My guess is that a lot of investors are saying, “A diversified basket of so-so securities yielding 5%, I’ll take it.” But you don’t want to put yourself in the position where you are buying something at such a lofty valuation that it has only been seen once before (and that was the previous year, which is still a part of this same business cycle).
You’d be relying on the minimal expenses, reinvest and payout monthly, and the fact that the dollar-cost-averaging in future years would diminish the negative effects of investing into the fund in 2014 to offset the nearly bubblicious valuations in the sector as a whole.
This isn’t like dividend growth investing where you have companies raising their payouts every year to offset inflation; the bonds in the portfolio of an index generally make fixed payments.
Buying junk bonds today at a 5% is not incorporating Benjamin Graham’s margin of safety; in short, you’re betting on things staying roughly as they are today over the next few years so that you can get a total 5% return.
Usually, each percentage point increase in interest rates causes the price of a high-yield bond fund to fall four to five percentage points.
An investor earns money by buying a deep discount bond at a price below the redumption price (if it is an initial purchase) or market rate (if it is a market purchase) and hol…ds the same till maturity or till a time where the discount gets reduced and getxs converted to profit.
"Junk" bonds pay a higher interest rate than high-quality bonds, in order to compensate for the risk of default.
Answer Firsly investors buy junk bond because they are cheaper.Although they have higher risk of default they also have higher return.
Generally, with shipping included you will either pay more purchasing online than through your coin dealer, or you will find limited quantities of junk silver at a decent price.
There are a lot many sites that provide few fundamental details of stocks but only a few of them provide you right buy sell decisions based on their fundamentals and how that company has been performing for past few years.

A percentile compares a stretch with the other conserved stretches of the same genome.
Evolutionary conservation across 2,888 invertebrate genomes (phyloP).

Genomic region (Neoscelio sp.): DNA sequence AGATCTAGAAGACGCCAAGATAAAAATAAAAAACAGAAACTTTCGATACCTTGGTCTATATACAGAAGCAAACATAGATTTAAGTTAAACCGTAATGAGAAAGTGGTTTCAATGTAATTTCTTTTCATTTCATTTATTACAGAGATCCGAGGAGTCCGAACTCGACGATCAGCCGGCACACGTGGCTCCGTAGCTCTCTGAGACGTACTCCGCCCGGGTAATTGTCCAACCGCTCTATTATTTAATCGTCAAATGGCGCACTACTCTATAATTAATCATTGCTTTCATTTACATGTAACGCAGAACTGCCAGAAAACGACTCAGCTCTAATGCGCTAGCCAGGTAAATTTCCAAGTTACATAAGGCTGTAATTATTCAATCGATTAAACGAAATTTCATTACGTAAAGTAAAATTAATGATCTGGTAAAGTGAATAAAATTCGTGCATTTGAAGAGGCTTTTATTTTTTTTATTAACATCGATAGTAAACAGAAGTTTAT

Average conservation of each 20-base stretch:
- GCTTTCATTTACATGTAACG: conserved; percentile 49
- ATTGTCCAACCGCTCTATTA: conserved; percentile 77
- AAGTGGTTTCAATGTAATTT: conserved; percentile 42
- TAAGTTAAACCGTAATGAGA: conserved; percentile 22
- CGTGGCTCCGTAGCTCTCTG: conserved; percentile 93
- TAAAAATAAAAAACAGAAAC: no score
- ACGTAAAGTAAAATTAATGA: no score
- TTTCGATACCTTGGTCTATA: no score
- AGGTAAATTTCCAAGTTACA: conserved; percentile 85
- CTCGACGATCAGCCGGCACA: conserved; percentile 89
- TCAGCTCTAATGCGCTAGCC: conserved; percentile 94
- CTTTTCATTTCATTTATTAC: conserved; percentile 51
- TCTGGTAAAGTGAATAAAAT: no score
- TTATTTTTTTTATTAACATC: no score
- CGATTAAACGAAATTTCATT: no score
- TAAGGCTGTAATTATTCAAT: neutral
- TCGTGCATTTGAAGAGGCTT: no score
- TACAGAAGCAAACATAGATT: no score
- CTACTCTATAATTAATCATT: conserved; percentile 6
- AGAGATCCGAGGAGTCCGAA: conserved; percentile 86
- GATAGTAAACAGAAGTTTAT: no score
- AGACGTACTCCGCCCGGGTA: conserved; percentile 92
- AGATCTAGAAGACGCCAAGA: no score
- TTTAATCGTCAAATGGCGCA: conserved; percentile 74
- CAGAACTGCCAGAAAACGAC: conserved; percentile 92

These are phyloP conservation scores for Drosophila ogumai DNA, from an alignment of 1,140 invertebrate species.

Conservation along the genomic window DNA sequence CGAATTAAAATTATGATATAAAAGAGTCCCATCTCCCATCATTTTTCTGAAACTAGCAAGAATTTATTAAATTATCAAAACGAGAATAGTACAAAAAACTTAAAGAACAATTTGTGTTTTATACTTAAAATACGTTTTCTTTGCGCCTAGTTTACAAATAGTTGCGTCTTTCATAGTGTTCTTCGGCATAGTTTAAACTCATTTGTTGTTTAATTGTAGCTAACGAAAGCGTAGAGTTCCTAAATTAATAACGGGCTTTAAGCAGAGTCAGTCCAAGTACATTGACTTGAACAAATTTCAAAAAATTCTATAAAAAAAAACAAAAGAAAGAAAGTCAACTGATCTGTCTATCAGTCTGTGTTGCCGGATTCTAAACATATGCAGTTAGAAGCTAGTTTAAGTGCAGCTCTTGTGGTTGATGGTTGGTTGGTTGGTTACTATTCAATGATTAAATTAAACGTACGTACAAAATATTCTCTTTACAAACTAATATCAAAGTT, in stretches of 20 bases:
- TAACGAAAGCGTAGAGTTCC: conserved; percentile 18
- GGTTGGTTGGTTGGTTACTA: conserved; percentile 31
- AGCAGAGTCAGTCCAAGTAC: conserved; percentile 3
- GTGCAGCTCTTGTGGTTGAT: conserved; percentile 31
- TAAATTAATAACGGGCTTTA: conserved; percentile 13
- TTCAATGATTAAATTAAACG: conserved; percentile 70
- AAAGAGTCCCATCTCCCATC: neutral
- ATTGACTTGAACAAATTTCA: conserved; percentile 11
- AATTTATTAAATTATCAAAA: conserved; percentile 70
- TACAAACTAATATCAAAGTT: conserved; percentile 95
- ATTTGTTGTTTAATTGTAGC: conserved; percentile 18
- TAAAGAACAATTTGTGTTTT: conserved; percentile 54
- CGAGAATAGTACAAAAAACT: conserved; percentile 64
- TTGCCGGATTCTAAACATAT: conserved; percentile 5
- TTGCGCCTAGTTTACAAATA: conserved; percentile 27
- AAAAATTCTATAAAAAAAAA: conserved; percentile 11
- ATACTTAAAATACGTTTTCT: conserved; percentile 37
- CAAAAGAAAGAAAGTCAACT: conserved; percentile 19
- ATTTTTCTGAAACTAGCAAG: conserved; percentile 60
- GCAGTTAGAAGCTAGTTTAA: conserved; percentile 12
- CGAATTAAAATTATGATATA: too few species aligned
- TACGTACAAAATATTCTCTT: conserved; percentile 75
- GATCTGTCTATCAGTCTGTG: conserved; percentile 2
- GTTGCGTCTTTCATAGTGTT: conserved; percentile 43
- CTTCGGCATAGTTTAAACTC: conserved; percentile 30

Also, the assessment of risk for bonds is easier than for stocks due to the availability of grades (e.g., AAA) by rating agencies such as Moody and S&P.
It also yields higher interest rates per year than other instruments such as T…-bills or stocks.
As junk bonds rally, outperforming the rest of the bond market for a second year, fund managers are in a squeeze: the credit quality of new junk bonds is declining, and so are yields.
Bonds rated “B” or lower by both S&P and Moody’s make up 65 percent of the new issue market, compared to 57 percent a year ago, according to Credit Suisse First Boston.
“My mutual fund really wants me to buy bonds with coupons of more than 10 percent, and they just aren’t coming to market in the combination of yield and quality that I’m looking for,” said Gary Goodenough, who runs the $75 billion New England High-Income Fund.
There’s nothing that’s worth the risk,” said Kornitzer, who’s putting new cash from investors into the money market and Treasury bonds, which together average about a 6 percent yield.
Junk bonds are so overvalued in the view of John Kornitzer, who manages the $170 million Buffalo High-Yield Fund, that he hasn’t bought a new issue in a month.
For now, few money managers see signs of an economic slowdown that that might cause companies to default on their junk bonds, so-named because they are rated below investment grade, or below “BBB-” by Standard & Poor’s Corp.
After Sandy, a Red Hook farm awaits a soil test that will reveal its fate.
Junk Bonds In the course of business history, good companies have sometime experienced troubles that caused their debt ratings to be slashed.
They differ from junk bonds in that they were issued as investment grade and fell from grace.
Still, you can’t help casting a lustful glance at that special category of corporate bonds known as  junk bonds with their 10-12% coupons.
So-called investment grade bonds have a rating of BBB or higher.
Junk bonds were tremendously popular in the generation of leveraged buyouts and corporate liquidations (otherwise known as the 1980’s).
Purchasing fallen angels, if done intelligently, is far less speculative than acquiring junk bonds with the hope of holding them until maturity.
By assigning such a rating, the agency is saying that it believes, based on the company’s current financial position, interest coverage ratio, and economic outlook, that the chance is default is not substantial.
The companies that issue these "junk" bonds must somehow entice investors to risk their money.